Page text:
Part of the problem is that the book fails to build suspense from beginning to end.  It builds up in part one to a singular event, but then immediately crashes back down to a period in part two in which Peter lies around in a depressed funk.  While this might be realistic, it does nothing to build the suspense.  The suspense thus must start all over again.  This may be acceptable in a long work (and even then I’m dubious), but in such a short book it’s just jarring and ruins the suspense.

I also found the ultimate payoff to be a bit disappointing.  While we find out one or two things about Peter’s family, we don’t get enough details to truly experience shock or horror.  Similarly, the ultimate final descent of Peter was a bit disappointing.  He doesn’t engage in any agency or become a committed cultist.  A lot of cult things are done to him, but he doesn’t really have the descent into madness promised.  He is tortured and made into a slave and has the mental and emotional breakdown such experiences could make someone experience, but he himself doesn’t turn into a raving Dagonite, for instance.

That said, there are some things that worked in the book.  As stated previously, the germ of the idea is great.  Peter’s nemesis/mentor, the tenant farmer family’s daughter, is delightfully powerful and sinister.  A couple of scenes were a great mix of titillation and horror, and the final climax was definitely a surprise.

Overall, then, it’s a book that tries to be a terrifying, gothic horror, but instead is a titillating grotesque bit of southern literature.  Fans of the Lovecraftian mythos will appreciate it for this, although the Lovecraftian elements themselves are sparse and a bit disappointing.  Recommended for big fans of grotesque, fantastical horror who don’t mind it leaning a bit more toward the grotesque than the scary side of horror.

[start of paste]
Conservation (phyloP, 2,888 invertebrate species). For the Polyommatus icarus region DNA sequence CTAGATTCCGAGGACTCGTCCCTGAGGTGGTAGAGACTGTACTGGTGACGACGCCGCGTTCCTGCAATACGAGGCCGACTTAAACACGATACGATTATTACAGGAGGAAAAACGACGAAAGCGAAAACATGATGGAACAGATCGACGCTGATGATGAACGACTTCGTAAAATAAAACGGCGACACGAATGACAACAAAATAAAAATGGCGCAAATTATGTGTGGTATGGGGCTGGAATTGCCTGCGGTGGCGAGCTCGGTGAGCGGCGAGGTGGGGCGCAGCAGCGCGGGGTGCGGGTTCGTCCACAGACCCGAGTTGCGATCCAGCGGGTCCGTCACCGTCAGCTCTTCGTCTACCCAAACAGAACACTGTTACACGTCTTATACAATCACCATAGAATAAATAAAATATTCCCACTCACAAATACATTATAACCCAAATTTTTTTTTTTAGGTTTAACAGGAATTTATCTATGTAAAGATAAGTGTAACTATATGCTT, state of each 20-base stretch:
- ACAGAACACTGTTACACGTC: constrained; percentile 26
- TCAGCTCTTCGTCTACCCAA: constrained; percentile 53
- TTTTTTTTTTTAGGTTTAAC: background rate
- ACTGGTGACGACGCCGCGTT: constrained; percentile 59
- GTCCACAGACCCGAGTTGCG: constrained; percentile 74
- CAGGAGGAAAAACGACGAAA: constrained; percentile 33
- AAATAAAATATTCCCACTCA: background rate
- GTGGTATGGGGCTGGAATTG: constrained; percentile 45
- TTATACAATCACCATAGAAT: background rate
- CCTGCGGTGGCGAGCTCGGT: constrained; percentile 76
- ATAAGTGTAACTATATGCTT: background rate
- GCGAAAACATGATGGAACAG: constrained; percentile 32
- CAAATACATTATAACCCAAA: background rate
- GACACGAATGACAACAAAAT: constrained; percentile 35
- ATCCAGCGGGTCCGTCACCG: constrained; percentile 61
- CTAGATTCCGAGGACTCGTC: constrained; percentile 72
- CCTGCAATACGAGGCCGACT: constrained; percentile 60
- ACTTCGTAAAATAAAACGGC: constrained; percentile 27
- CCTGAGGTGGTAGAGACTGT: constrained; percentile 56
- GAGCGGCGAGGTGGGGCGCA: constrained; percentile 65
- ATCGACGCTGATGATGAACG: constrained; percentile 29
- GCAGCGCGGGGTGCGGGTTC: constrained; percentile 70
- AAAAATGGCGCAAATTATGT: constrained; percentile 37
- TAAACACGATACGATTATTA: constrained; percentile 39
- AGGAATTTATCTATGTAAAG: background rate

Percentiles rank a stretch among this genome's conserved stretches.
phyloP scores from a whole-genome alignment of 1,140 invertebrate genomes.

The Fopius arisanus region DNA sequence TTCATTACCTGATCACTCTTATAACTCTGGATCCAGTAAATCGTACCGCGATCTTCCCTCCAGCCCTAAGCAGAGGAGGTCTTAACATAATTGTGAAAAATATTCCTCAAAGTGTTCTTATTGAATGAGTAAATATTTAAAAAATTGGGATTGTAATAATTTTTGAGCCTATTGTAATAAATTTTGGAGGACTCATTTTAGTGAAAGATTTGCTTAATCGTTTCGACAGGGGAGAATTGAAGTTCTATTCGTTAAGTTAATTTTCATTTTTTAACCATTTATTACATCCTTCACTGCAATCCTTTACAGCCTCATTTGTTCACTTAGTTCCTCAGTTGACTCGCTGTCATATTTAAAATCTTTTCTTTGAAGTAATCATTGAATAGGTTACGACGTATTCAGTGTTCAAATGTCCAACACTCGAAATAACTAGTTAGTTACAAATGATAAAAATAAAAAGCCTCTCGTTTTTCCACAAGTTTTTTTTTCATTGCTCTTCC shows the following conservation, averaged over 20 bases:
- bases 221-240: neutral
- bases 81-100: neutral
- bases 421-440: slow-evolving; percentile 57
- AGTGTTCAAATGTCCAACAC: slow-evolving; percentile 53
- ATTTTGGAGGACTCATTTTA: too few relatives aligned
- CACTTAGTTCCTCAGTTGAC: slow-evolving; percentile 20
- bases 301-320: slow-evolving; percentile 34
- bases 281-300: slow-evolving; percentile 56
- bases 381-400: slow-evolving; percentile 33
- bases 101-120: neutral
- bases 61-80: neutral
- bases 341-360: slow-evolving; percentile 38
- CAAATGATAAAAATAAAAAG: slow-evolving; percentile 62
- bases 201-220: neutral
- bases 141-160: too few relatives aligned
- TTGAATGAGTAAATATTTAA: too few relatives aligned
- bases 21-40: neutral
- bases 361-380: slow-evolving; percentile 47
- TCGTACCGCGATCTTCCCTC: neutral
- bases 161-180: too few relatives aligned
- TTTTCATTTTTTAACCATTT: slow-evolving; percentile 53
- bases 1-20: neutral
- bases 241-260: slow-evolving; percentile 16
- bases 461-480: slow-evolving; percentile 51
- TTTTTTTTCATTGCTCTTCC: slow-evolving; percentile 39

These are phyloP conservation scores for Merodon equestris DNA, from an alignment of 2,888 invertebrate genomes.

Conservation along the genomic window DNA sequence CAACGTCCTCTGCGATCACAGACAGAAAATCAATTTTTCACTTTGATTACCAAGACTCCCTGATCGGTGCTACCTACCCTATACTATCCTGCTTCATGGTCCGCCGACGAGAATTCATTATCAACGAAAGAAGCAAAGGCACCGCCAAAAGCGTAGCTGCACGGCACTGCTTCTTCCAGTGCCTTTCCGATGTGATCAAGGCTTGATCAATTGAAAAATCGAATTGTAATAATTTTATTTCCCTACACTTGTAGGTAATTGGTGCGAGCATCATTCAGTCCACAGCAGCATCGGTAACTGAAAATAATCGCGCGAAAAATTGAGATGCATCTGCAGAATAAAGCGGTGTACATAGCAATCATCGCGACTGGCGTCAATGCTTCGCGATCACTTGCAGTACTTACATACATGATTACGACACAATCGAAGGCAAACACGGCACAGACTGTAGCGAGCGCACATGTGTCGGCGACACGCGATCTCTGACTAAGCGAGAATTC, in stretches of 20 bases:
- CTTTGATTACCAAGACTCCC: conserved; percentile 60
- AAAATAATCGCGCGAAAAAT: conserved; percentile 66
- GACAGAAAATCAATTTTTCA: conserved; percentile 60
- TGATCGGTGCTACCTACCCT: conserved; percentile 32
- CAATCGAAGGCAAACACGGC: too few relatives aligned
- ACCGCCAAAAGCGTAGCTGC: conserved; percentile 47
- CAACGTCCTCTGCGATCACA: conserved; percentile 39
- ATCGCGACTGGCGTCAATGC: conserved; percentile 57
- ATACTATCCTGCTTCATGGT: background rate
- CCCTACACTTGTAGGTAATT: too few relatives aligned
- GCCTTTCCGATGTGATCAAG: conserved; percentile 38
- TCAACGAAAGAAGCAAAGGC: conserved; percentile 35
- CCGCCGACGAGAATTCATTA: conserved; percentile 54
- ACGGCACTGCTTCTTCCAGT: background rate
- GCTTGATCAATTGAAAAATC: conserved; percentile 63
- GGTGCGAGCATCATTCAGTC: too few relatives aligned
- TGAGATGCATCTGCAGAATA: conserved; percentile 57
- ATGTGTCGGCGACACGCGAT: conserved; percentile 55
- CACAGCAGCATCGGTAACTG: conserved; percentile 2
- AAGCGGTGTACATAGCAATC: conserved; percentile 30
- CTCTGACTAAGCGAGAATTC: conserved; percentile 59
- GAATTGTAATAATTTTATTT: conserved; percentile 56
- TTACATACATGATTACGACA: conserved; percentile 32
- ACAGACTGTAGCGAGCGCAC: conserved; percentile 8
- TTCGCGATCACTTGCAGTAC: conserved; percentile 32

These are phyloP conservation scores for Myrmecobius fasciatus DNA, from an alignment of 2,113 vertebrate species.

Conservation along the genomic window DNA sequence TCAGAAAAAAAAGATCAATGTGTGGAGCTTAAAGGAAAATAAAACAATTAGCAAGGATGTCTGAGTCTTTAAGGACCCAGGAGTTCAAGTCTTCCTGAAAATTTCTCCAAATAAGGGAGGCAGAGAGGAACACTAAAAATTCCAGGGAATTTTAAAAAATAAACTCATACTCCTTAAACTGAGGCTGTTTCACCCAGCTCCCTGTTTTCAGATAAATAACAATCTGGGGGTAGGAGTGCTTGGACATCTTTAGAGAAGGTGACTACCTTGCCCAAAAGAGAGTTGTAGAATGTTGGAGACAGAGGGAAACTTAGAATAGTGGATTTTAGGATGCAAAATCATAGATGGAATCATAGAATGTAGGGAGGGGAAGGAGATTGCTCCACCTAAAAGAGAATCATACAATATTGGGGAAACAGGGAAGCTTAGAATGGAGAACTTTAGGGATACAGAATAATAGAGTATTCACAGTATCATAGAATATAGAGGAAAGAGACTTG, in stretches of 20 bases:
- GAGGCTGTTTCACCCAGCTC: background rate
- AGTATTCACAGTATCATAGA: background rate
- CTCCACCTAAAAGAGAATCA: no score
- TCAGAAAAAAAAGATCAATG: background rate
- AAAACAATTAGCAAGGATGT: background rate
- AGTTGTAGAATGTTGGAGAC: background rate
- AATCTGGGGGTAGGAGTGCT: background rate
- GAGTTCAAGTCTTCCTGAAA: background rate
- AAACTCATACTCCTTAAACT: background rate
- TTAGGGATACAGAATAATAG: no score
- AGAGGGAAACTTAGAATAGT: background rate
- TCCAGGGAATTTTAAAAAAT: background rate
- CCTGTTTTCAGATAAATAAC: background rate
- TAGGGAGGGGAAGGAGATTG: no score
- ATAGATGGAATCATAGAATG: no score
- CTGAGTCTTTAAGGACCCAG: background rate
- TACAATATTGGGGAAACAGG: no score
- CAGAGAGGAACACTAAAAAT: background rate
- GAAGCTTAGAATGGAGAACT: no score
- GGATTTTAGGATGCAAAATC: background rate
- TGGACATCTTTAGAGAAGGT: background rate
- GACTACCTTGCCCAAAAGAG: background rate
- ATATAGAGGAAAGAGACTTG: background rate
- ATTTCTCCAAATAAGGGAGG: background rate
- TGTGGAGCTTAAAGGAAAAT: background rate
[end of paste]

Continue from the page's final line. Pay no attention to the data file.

3 out of 5 stars

Source: Better World Books

Buy It

600 Follower Freebie Celebration!!

March 6, 2013 5 comments

Silhouette of woman and cat.Hello my lovely readers!

To celebrate my blog reaching 600 followers, I’m offering up ebook copies of my novel, Waiting for Daybreak, for FREE for three days!  And that’s an unlimited number to everyone who wants one!!

What is normal?
Frieda has never felt normal. She feels every emotion too strongly and lashes out at herself in punishment. But one day when she stays home from work too depressed to get out of bed, a virus breaks out turning her neighbors into flesh-eating, brain-hungry zombies. As her survival instinct kicks in keeping her safe from the zombies, Frieda can’t help but wonder if she now counts as healthy and normal, or is she still abnormal compared to every other human being who is craving brains?

Still not sure if you want this bad-ass free book?  Check out the reviews from the blog tour, on Amazon, and on GoodReads.

In order to get your FREE ebook, go to this page, add it to your cart, then put in the coupon code at checkout for 100% off.  You may choose a version compatible with any ereader, computer, and many phones.  That’s right, read it for free on your kindle, iPhone, Kobo, and more!